Gregory King

An assistant professor of Dance at Kent State University, King’s research has consistently addressed the inequities experienced by marginalized communities. It is his desire to continue making dance more inclusive and reflective of contemporary society. His research agenda is grounded in embodied practices and his interest in dance as a social text, making connections to issues of race, gender and sexuality while bringing awareness to equity and inclusion. He is committed to exploring interdisciplinary approaches to his scholarship and teaching, hoping that his students will consider dance within its larger historical, cultural and intellectual context.

He supports his research by writing for four dance journals; Philadelphia Dance Journal, Dance Enthusiast, Broadstreet Review and ThINKing Dance, where he provides critical coverage for dance, with recent articles like "Dance/USA; The Promise of Equity of Inclusion…Two years later," "IABD; The Grant Puts Action Behind The Narrative," "Aren’t We All Rosie," and his interview with dance icon Kevin Iega Jeff titled "Affirming Black Dance: Unapologetically." He intentionally covers under-funded dance companies, less popular dance genres, non-proscenium stage performances, and conferences, asking presenters, cultural houses and audience members to question what and who we value in dance. In 2017, his response to the Dancing for Justice Philadelphia’s event, originally written for ThINKing Dance, and subsequently published in Society of Dance History Scholars’ Conversation Across the Field of Dance, was selected to be included in the U.S. Department of Arts and Culture’s new resource guide “Art Became the Oxygen.”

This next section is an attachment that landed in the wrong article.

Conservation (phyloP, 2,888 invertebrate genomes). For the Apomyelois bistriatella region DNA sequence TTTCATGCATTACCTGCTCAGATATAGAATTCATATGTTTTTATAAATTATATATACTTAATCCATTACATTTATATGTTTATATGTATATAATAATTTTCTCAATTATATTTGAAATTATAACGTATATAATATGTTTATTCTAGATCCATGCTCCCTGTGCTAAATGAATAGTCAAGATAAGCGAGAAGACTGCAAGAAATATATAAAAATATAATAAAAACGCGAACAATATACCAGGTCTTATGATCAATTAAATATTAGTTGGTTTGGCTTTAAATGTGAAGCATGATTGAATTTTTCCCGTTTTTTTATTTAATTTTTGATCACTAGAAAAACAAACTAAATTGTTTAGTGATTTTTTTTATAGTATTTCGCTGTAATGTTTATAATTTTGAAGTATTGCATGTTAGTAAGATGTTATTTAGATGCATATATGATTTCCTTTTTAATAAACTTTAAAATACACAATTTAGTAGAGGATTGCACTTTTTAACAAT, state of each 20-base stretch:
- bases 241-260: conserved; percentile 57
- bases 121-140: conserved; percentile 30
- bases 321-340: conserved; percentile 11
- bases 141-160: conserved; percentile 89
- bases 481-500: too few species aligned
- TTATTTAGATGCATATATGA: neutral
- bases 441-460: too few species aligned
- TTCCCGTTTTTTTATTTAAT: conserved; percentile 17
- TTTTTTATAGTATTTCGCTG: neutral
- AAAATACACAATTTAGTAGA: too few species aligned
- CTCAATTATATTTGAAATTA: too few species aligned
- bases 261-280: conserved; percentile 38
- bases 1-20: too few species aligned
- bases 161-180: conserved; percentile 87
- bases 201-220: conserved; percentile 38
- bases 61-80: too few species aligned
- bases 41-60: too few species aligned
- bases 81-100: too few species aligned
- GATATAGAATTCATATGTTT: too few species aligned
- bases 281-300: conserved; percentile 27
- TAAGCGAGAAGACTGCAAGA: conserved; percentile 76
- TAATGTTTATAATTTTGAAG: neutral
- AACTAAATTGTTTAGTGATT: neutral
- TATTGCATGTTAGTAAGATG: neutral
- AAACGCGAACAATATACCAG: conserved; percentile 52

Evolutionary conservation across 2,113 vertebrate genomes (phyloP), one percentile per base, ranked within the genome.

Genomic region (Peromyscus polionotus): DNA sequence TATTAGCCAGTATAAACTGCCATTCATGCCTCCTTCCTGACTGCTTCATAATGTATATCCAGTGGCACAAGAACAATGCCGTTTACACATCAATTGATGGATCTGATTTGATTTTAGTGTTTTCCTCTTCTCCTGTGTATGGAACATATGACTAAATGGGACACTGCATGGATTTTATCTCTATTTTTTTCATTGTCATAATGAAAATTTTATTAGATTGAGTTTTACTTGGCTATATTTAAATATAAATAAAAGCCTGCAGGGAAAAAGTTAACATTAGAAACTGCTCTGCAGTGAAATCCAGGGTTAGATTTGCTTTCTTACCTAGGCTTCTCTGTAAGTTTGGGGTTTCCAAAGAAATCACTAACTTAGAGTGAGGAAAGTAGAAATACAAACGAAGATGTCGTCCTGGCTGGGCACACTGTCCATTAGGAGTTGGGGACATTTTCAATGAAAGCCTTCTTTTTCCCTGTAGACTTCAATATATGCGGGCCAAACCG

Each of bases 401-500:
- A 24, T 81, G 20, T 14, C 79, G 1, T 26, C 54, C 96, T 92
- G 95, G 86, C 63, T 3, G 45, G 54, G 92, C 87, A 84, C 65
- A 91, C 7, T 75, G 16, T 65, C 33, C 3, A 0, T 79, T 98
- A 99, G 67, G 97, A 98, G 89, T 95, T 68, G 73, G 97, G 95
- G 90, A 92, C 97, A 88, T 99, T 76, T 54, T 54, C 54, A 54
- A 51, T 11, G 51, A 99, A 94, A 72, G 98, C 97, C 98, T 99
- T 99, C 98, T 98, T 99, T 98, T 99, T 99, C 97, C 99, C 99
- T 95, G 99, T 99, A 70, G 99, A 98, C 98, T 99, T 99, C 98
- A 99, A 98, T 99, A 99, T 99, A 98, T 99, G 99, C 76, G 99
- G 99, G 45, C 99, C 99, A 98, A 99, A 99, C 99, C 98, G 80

He has maintained an active research agenda, being invited to present his research as a workshop at the National Queer and Trans People of Color Conference at Princeton University and as a performed lecture at Tedx Kent State Conference. In 2018, he had the opportunity to combine his academic and professional strengths through a collaborative residency and commission at the Ammerman Center for Art & Technology at Connecticut College.

In collaboration with Megan Young, his current research – Measuring Digital Resistance – combines the disciplines of dance, movement analysis, literary criticism, social psychology and anthropology. They have already begun initial investigations, secured commitments by key partners, and started fund development for the project. He anticipates continuing this research over the next few years. The project highlights his experience as an educator, arts administrator, curator and thought leader within the dance community.